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Book Forum: Mind/Brain   |    
The Quest for Consciousness: A Neurobiological Approach
Am J Psychiatry 2005;162:407-407. doi:10.1176/appi.ajp.162.2.407
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By Christof Koch. Englewood, Colo., Roberts and Co., 2004, 429 pp., $45.00.

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Long ignored as not feasible, the search for the neural correlates of consciousness is now one of the most popular pursuits in neuroscience. There is a well-established community of scientists who write papers and hold conferences on this topic. Over the last 15 years Christof Koch and his collaborator, the late Francis Crick, have enlivened and sometimes exasperated this community with a series of proposals concerning the neural correlates of consciousness. However, work on the neural correlates of consciousness has been not only theoretical. In the last few years many well-motivated and well-designed experimental studies have been published, made possible, in part, by the rapid development of neuroimaging. One of the best things about Koch’s book, and one that distinguishes it from the many previous books on the neural correlates of consciousness, is that many of these experiments, particularly those relating to the visual system, are discussed in some detail.

One of the discoveries that motivated the search for the neural correlates of consciousness is that so much information processing goes on in the brain in the absence of consciousness. Koch refers to these processes as "zombie agents." First observed in neurological patients (syndromes such as blindsight, neglect, and visual agnosia), this unconscious processing has now been observed in many neuroimaging studies. A key comparison for neural correlates of consciousness studies is between conditions where the same information is processed with and without awareness. Such comparisons have led to the novel concept of essential nodes. Essential nodes are circumscribed brain regions (or systems) that are necessary for consciousness of certain features or objects in the world. For example, an area of the fusiform gyrus (V4) is essential for consciousness of color. If this region is damaged, the patient will be unable to perceive color. If the region is directly stimulated, then the subject will perceive color. However, neural activity in this region is not sufficient for awareness of color. Interaction with other brain regions, in particular the frontal cortex, is also required.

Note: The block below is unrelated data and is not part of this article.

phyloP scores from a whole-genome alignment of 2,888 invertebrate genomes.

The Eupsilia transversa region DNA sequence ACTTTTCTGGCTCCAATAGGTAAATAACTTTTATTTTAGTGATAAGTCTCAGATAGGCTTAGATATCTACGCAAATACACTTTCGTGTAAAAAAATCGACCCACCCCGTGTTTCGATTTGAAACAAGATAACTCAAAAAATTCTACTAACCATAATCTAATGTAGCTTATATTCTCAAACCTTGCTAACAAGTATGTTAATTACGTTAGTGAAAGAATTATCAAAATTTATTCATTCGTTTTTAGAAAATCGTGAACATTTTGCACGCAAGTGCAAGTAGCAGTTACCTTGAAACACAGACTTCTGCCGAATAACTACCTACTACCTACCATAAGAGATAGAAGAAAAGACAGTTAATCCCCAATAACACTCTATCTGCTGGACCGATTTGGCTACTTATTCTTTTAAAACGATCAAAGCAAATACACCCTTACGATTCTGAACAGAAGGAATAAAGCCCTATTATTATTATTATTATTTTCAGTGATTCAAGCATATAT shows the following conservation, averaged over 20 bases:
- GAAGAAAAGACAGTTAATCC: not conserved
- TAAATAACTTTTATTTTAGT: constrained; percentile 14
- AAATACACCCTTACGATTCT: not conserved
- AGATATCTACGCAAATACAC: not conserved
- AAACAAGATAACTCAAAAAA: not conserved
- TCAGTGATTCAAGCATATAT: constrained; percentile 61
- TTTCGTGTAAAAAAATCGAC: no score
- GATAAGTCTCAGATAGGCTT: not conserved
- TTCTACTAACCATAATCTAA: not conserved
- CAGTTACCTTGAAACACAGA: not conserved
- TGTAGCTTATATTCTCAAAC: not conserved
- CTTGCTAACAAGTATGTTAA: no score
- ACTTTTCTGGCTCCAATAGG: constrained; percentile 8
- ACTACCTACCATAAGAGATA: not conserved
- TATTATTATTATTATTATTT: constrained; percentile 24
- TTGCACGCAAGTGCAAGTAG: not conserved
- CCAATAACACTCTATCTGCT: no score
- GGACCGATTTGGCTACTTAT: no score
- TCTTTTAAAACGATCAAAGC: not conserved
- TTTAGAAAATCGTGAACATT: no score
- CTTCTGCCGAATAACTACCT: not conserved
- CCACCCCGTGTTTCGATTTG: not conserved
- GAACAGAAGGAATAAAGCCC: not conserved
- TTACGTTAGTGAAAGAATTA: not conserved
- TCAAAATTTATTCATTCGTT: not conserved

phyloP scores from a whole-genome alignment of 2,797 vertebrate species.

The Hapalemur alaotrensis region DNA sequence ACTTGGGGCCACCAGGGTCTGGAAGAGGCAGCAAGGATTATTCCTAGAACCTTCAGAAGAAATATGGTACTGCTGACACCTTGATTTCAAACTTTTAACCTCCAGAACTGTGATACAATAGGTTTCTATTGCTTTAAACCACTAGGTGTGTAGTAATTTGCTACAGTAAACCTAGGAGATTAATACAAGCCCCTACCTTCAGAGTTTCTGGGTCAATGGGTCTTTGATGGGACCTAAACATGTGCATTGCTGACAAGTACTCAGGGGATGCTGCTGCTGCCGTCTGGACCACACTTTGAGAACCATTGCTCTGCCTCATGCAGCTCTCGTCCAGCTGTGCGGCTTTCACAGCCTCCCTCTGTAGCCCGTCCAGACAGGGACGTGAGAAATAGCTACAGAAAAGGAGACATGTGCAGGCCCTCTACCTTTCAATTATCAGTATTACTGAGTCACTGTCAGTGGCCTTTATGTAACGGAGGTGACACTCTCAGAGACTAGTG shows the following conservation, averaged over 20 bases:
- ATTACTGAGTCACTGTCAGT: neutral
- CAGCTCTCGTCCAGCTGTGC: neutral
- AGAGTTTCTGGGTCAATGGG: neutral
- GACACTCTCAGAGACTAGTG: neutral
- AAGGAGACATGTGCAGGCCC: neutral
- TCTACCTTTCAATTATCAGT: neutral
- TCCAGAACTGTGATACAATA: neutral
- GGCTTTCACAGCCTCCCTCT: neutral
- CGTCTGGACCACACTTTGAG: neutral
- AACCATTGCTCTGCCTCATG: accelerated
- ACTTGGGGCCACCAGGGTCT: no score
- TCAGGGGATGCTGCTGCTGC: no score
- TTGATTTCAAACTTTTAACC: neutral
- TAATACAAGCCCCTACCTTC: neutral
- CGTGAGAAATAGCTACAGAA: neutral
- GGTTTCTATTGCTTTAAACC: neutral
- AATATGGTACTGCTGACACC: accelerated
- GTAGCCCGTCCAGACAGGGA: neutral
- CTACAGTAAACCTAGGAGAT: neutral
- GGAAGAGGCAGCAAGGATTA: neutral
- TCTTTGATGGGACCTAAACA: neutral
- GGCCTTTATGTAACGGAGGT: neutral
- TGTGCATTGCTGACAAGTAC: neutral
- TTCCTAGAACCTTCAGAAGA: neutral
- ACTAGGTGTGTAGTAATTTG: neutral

Koch provides an excellent introduction to the neuroscience side of the neural correlates of consciousness, but he says very little about the psychological side. The existence of "zombie agents" means that purposive behavior can happen in the absence of awareness of either the behavior or the stimulus that elicits it. As a result, behavior alone is not sufficient to indicate consciousness. The consciousness side of the correlation with neural activity depends on a report by the subject. This report need not be verbal and often involves simply pressing a button to indicate that a stimulus has been seen. Nevertheless, there are many problems with such reports. How do we know if the subject is simply guessing? When the subject reports not seeing the stimulus, to what extent is this due to excessive caution? Is making such subjective reports a skill that needs to be trained? If the quest for consciousness is going to succeed, then these questions will have to be answered. My own view is that the nature and purpose of consciousness is intimately tied up with reporting. Consciousness enables us to report our experiences, thereby creating a shared mental world.

What I find rather disappointing in this book is how Koch uses the evidence from the experiments he describes to reach conclusions about the neural correlates of consciousness. He sticks with hypotheses that he and Crick have already presented: that the neural correlates of consciousness are not in the primary visual cortex, that consciousness is an executive summary critically dependent on the prefrontal cortex, and that the neural correlates of consciousness require explicit representations. The evidence has little impact on these views.

Koch makes only superficial attempts to use the data he presents to derive a detailed account of the neural correlates of consciousness. For example, in his discussion of short-term memory, he cites the evidence for a major role of the medial temporal cortex. Damage to the region, he says, as in the case of patient CW, can lead to a severe loss in the continuity of conscious experience. CW writes repeatedly in his notebook, "I have just woken up." This observation would suggest to me that the medial temporal cortex might be an essential node for this particular aspect of consciousness. Koch concludes, however, that medial temporal regions "are not strictly needed for consciousness," since people like CW are conscious.

Perhaps I am asking too much at this early stage in the experimental exploration of the neural correlates of consciousness. By presenting us a book on consciousness with so much emphasis on experimentation, Koch is confirming the suspicion that it is so much easier to develop theories of consciousness in the absence of data.




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